More particularly stated, an important novel feature of the present invention consists of the combination of a plastic milk bottle, and separate but permanently attached carrying band, wherein the interior surfaces of the upper part of the bottle (except the finish) are very close to, conform with, and are substantially parallel with the outer bottle-surfaces in virtue of the thinness of the bottle-wall made possible by the use of plastic, whereby the combined function has been achieved of (i) nonturbulent, fast-filling pouring and washing, and (ii) retention of said handle by its bottle-encircling band the cross-sectional interior contour of which complements the neck, all to the end that while an annular bandreceiving constricted throat is provided, the associated internal curvatures are relatively slow or gradual, thus avoiding hard-to-clean, turbulence-causing recesses and variations of thickness in the plastic such as would increase weight and cost.
Further novel features reside in the provision of a plastic milk bottle which is particularly well adapted, in virtue of its exterior conformation in the upper parts thereof, to the secure grasping or holding thereof by the user, and with the minimum possibility of slipage out of the hands, while at the same time permitting the discharge of a non-turbulent, smooth stream of the fluid contents, substantially regardless of the angle of tilt, such non-turbulent discharge constituting a desirable fea- 3,404,795 Patented Oct. 8, 1968 ture of the invention in the industrial washing already referred to, of the bottle with modern high-speed soaker equipment.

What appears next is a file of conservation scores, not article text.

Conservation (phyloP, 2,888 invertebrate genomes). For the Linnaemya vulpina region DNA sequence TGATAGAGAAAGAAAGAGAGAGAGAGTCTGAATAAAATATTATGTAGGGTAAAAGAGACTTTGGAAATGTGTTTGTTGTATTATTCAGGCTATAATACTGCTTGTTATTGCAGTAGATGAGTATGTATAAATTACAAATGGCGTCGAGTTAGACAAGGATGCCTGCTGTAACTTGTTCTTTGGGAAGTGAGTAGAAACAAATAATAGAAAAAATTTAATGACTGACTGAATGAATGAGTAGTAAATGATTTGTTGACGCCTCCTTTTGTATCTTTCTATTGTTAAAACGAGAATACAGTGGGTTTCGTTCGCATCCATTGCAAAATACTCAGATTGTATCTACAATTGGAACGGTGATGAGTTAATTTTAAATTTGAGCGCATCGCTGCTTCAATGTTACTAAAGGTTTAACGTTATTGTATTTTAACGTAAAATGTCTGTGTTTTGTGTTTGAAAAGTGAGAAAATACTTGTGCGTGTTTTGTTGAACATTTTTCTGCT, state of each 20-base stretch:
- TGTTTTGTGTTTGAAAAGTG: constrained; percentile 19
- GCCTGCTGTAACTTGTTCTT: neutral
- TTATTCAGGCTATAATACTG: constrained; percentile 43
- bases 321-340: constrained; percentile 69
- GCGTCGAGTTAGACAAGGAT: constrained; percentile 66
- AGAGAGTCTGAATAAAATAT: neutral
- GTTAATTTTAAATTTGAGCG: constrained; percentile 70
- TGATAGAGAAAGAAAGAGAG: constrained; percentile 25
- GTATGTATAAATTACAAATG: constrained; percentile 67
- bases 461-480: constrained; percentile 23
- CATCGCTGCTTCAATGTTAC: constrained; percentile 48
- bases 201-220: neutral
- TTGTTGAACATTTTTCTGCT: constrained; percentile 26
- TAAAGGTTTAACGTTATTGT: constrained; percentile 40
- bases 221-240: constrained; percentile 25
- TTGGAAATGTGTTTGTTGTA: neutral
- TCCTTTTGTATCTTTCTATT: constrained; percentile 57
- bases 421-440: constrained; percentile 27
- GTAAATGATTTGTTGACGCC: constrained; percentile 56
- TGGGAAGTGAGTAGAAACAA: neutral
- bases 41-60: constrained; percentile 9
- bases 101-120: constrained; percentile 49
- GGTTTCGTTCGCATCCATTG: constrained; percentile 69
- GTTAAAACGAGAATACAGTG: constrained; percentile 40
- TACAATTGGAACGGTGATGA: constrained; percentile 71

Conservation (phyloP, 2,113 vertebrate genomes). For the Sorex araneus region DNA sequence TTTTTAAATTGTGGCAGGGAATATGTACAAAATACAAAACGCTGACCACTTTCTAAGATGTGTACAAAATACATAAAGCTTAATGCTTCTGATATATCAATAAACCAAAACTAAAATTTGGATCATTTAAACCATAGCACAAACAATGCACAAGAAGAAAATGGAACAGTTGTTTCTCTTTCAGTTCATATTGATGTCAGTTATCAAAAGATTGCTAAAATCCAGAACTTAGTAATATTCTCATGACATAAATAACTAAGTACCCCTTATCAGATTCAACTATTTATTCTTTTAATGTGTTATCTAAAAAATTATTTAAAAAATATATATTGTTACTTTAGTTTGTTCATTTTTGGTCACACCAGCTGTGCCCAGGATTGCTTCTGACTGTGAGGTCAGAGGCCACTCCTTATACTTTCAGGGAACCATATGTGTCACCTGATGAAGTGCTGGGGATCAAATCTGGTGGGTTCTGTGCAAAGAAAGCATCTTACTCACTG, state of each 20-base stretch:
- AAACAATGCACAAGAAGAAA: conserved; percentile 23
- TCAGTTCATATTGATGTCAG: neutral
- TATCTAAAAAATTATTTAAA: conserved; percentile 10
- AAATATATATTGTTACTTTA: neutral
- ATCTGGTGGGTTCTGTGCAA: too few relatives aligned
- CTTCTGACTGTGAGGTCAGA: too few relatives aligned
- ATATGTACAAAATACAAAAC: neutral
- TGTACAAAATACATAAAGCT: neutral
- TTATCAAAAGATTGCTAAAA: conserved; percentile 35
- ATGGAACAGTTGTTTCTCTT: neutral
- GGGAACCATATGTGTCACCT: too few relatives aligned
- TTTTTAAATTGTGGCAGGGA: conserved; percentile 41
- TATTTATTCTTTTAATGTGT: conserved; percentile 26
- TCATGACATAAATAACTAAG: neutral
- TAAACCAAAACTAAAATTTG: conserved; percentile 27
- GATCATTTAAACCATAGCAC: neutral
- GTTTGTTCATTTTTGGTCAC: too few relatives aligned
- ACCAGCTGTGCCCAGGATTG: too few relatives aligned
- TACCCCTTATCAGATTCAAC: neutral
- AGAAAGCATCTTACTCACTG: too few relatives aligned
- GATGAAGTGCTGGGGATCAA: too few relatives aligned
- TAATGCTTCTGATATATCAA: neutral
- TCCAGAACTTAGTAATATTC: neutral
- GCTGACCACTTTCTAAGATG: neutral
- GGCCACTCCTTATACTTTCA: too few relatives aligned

Still another and highly important novel feature of the herein described bottle lies in the provision of a neck structure which, as well as being designed for the purposes aforesaid, has, in addition, been so designed with due regard for the fact that plastic bottles have yieldable body walls, and that standard filler nozzles (which automatically cut off flow when the fluid level reaches them) must project further down into the bottle than is necessary with glass bottles. This is because impact on a flexible plastic bottle wall can cause hydraulic surge, and blow the cap out if filled too full. At the same time it is not desirable that the fluid level be that at which the bottle body widens appreciably, because the milk would then slop around inside, which could be troublesome in multi-bottle truck transport. Among other undesirable elfects which a wide low level would have is also consumer reaction to the belief that the bottle was under-filled.